Defense Department to allow transgender Americans to serve openly in the military
President Joe Biden overturned a Trump-era policy that all but banned transgender people from serving in the US armed forces
The Defense Department has rolled out its new policy allowing transgender Americans to serve openly in the military, an order that follows President Joe Biden’s dismissal of a Trump-era policy that all but banned trans people from serving in the armed forces.
The Pentagon’s new guidance will allow transgender people to join and serve openly in the military — as long as they meet armed service entrances standards — in their “self-identified gender” and will provide access to “medically necessary transition-related care authorized by law,” The Associated Press reported.
“The revised policies prohibit discrimination on the basis of gender identity or an individual’s identification as transgender, provide a means by which to access into the military in one’s self-identified gender provided all appropriate standards are met, provide a path for those in service for medical treatment, gender transition, and recognition in one’s self-identified gender, and seeks to protect the privacy of all Service members and to treat all Service members with dignity and respect,” the Defense Department said in a statement Wednesday.
Days after moving into the Oval Office, Biden overturned the Trump administration policy that provided strict guidance on how transgender people could serve in the military, according to the AP. The Pentagon then had two months to develop a new regulation, the AP reported.
Trans rights are human rights, and on this #TransDayOfVisibility , I’m pleased to announce we’ve updated DoD policy on the open service of transgender individuals. The update reinforces our prior decision to allow recruitment, retention, and care of qualified trans individuals. pic.twitter.com/JJZhtr7uYI— Secretary of Defense Lloyd J. Austin III (@SecDef) March 31, 2021
“Trans rights are human rights, and on this #TransDayOfVisibility, I’m pleased to announce we’ve updated DoD policy on the open service of transgender individuals,” Defense Secretary Lloyd Austin III, a former Army four-star general, said on Twitter. “The update reinforces our prior decision to allow recruitment, retention, and care of qualified trans individuals.”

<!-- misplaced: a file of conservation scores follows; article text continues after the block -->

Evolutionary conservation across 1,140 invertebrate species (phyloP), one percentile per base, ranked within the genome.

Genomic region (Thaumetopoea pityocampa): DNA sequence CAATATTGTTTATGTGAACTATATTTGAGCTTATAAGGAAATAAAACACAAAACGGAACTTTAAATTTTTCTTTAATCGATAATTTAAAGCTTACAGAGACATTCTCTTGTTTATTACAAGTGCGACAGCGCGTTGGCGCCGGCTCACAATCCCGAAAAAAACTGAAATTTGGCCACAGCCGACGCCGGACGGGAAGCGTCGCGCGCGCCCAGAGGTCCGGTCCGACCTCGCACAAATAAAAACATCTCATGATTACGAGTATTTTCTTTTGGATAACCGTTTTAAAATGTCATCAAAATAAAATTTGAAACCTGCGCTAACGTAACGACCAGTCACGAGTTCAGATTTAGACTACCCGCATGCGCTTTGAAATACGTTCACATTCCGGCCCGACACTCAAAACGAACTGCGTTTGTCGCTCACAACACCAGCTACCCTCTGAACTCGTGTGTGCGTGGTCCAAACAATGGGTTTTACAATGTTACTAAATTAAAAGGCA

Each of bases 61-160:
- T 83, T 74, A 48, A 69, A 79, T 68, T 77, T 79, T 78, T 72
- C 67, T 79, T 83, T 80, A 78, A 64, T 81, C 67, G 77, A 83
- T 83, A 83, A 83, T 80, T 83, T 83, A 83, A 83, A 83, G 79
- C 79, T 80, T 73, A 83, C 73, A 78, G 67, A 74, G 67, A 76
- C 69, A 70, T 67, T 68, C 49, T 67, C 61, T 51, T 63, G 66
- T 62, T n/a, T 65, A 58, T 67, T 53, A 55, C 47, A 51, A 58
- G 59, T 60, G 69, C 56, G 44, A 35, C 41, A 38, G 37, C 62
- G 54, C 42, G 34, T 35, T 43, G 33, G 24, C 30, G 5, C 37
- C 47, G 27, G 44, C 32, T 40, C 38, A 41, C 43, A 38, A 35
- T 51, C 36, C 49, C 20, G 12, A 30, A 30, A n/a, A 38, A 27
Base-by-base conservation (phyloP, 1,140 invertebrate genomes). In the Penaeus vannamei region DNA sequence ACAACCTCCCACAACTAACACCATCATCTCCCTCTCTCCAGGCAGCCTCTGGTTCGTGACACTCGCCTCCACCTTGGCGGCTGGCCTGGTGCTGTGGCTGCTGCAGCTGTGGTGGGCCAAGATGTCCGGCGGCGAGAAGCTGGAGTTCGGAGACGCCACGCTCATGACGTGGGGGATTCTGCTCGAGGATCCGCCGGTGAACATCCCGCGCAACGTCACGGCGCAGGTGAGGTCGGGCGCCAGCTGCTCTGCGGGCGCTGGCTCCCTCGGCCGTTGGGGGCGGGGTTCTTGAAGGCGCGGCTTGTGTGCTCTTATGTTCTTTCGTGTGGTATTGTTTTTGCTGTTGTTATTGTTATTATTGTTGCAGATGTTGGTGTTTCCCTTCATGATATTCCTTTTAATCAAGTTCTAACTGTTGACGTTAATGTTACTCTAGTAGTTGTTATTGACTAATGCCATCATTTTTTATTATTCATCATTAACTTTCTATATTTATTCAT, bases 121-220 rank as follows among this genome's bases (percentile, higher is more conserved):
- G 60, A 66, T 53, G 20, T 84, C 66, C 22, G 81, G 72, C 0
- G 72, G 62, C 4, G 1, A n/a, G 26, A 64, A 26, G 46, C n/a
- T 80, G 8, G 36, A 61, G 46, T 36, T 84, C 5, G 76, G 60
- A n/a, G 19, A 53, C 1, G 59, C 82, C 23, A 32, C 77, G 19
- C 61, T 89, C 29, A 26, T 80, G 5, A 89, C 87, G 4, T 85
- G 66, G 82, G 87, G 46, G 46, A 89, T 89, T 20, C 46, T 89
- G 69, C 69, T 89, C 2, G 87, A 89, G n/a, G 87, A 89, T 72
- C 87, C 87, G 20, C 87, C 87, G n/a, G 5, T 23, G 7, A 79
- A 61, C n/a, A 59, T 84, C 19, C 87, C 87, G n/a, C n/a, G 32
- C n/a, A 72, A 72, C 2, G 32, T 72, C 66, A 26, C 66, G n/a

In a statement, Out in National Security — a group of national security professional who advocate for lesbian, gay and trans rights — said “the administration has made clear that it’s not a matter of simply going back to status quo ante, but that building back better means wholly incorporating transgender service members and then celebrating their service,” according to Task & Purpose.
Military history of the transgender ban
The new policy will go in effect on April 30, 2021, and the Defense Department has provided interim guidance prohibiting “any adverse personnel actions from being taken against transgender service members under the Trump policy and ordered a review of any transgender service members who were involuntarily separated or denied reenlistment due to their gender identity,” Task & Purpose reported.
- In 2017, former President Donald Trump said on Twitter that he would ban transgender people from serving “in any capacity” in the military, and in 2018, the ban became actual policy, according to Task & Purpose.
- “After a lengthy and complicated legal battle and additional reviews, the Defense Department in April 2019 approved a policy that fell short of an all-out ban but barred transgender troops and recruits from transitioning to another sex and required most individuals to serve in what the administration called their ‘birth gender,’” the AP reported.